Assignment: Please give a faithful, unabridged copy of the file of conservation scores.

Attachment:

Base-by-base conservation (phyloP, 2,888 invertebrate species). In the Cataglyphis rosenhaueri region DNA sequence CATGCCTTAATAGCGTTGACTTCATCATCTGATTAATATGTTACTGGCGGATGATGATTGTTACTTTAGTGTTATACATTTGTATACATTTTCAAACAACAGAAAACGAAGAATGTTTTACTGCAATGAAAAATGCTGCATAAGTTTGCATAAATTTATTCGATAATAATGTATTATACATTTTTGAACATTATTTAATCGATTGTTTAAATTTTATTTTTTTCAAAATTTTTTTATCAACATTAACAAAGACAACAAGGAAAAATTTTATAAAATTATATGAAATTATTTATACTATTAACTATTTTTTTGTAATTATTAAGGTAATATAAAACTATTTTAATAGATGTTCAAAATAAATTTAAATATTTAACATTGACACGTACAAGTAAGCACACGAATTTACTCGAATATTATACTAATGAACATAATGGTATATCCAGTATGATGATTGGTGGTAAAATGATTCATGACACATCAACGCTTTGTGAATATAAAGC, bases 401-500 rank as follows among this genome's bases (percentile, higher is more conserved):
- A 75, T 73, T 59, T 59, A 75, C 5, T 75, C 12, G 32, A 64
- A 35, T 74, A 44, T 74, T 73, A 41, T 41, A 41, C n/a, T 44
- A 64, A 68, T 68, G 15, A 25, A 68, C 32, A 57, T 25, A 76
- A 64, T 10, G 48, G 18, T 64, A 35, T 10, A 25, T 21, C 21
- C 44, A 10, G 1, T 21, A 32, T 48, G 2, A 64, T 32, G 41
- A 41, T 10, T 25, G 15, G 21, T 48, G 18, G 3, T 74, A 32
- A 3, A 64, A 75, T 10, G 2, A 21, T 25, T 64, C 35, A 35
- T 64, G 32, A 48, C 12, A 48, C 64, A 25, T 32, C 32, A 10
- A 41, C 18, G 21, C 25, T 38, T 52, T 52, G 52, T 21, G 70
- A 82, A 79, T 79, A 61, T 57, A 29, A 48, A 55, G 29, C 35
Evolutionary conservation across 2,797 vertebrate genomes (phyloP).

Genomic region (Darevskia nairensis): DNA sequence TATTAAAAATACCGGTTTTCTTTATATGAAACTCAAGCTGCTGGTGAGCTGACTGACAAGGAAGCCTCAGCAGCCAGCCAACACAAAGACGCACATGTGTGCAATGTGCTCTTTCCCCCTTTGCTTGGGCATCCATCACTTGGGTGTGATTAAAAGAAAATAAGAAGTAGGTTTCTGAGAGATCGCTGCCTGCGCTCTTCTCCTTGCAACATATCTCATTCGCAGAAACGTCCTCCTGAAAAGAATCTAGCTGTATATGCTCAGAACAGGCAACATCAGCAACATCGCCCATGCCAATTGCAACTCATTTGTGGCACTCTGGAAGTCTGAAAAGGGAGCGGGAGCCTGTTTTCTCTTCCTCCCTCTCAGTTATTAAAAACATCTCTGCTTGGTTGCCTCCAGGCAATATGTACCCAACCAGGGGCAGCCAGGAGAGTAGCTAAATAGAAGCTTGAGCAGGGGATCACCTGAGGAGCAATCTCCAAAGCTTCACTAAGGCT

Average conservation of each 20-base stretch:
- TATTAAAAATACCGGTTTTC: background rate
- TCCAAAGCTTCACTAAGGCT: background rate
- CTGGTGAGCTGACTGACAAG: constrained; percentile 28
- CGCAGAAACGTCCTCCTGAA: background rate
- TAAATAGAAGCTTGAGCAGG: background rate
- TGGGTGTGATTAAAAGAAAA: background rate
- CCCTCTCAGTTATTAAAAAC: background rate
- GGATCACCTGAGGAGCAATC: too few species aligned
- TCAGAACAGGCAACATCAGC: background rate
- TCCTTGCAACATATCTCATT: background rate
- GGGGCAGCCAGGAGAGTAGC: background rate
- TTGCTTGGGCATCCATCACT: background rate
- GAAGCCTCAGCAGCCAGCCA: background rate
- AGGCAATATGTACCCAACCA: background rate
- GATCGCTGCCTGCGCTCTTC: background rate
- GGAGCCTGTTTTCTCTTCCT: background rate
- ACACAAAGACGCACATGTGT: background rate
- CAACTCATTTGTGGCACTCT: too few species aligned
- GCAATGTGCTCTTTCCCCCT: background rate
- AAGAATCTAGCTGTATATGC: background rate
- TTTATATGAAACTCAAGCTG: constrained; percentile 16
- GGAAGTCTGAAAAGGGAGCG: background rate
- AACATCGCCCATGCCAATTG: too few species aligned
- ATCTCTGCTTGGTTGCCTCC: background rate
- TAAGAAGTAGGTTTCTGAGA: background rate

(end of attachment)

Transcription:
Base-by-base conservation (phyloP, 2,888 invertebrate species). In the Cataglyphis rosenhaueri region DNA sequence CATGCCTTAATAGCGTTGACTTCATCATCTGATTAATATGTTACTGGCGGATGATGATTGTTACTTTAGTGTTATACATTTGTATACATTTTCAAACAACAGAAAACGAAGAATGTTTTACTGCAATGAAAAATGCTGCATAAGTTTGCATAAATTTATTCGATAATAATGTATTATACATTTTTGAACATTATTTAATCGATTGTTTAAATTTTATTTTTTTCAAAATTTTTTTATCAACATTAACAAAGACAACAAGGAAAAATTTTATAAAATTATATGAAATTATTTATACTATTAACTATTTTTTTGTAATTATTAAGGTAATATAAAACTATTTTAATAGATGTTCAAAATAAATTTAAATATTTAACATTGACACGTACAAGTAAGCACACGAATTTACTCGAATATTATACTAATGAACATAATGGTATATCCAGTATGATGATTGGTGGTAAAATGATTCATGACACATCAACGCTTTGTGAATATAAAGC, bases 401-500 rank as follows among this genome's bases (percentile, higher is more conserved):
- A 75, T 73, T 59, T 59, A 75, C 5, T 75, C 12, G 32, A 64
- A 35, T 74, A 44, T 74, T 73, A 41, T 41, A 41, C n/a, T 44
- A 64, A 68, T 68, G 15, A 25, A 68, C 32, A 57, T 25, A 76
- A 64, T 10, G 48, G 18, T 64, A 35, T 10, A 25, T 21, C 21
- C 44, A 10, G 1, T 21, A 32, T 48, G 2, A 64, T 32, G 41
- A 41, T 10, T 25, G 15, G 21, T 48, G 18, G 3, T 74, A 32
- A 3, A 64, A 75, T 10, G 2, A 21, T 25, T 64, C 35, A 35
- T 64, G 32, A 48, C 12, A 48, C 64, A 25, T 32, C 32, A 10
- A 41, C 18, G 21, C 25, T 38, T 52, T 52, G 52, T 21, G 70
- A 82, A 79, T 79, A 61, T 57, A 29, A 48, A 55, G 29, C 35
Evolutionary conservation across 2,797 vertebrate genomes (phyloP).

Genomic region (Darevskia nairensis): DNA sequence TATTAAAAATACCGGTTTTCTTTATATGAAACTCAAGCTGCTGGTGAGCTGACTGACAAGGAAGCCTCAGCAGCCAGCCAACACAAAGACGCACATGTGTGCAATGTGCTCTTTCCCCCTTTGCTTGGGCATCCATCACTTGGGTGTGATTAAAAGAAAATAAGAAGTAGGTTTCTGAGAGATCGCTGCCTGCGCTCTTCTCCTTGCAACATATCTCATTCGCAGAAACGTCCTCCTGAAAAGAATCTAGCTGTATATGCTCAGAACAGGCAACATCAGCAACATCGCCCATGCCAATTGCAACTCATTTGTGGCACTCTGGAAGTCTGAAAAGGGAGCGGGAGCCTGTTTTCTCTTCCTCCCTCTCAGTTATTAAAAACATCTCTGCTTGGTTGCCTCCAGGCAATATGTACCCAACCAGGGGCAGCCAGGAGAGTAGCTAAATAGAAGCTTGAGCAGGGGATCACCTGAGGAGCAATCTCCAAAGCTTCACTAAGGCT

Average conservation of each 20-base stretch:
- TATTAAAAATACCGGTTTTC: background rate
- TCCAAAGCTTCACTAAGGCT: background rate
- CTGGTGAGCTGACTGACAAG: constrained; percentile 28
- CGCAGAAACGTCCTCCTGAA: background rate
- TAAATAGAAGCTTGAGCAGG: background rate
- TGGGTGTGATTAAAAGAAAA: background rate
- CCCTCTCAGTTATTAAAAAC: background rate
- GGATCACCTGAGGAGCAATC: too few species aligned
- TCAGAACAGGCAACATCAGC: background rate
- TCCTTGCAACATATCTCATT: background rate
- GGGGCAGCCAGGAGAGTAGC: background rate
- TTGCTTGGGCATCCATCACT: background rate
- GAAGCCTCAGCAGCCAGCCA: background rate
- AGGCAATATGTACCCAACCA: background rate
- GATCGCTGCCTGCGCTCTTC: background rate
- GGAGCCTGTTTTCTCTTCCT: background rate
- ACACAAAGACGCACATGTGT: background rate
- CAACTCATTTGTGGCACTCT: too few species aligned
- GCAATGTGCTCTTTCCCCCT: background rate
- AAGAATCTAGCTGTATATGC: background rate
- TTTATATGAAACTCAAGCTG: constrained; percentile 16
- GGAAGTCTGAAAAGGGAGCG: background rate
- AACATCGCCCATGCCAATTG: too few species aligned
- ATCTCTGCTTGGTTGCCTCC: background rate
- TAAGAAGTAGGTTTCTGAGA: background rate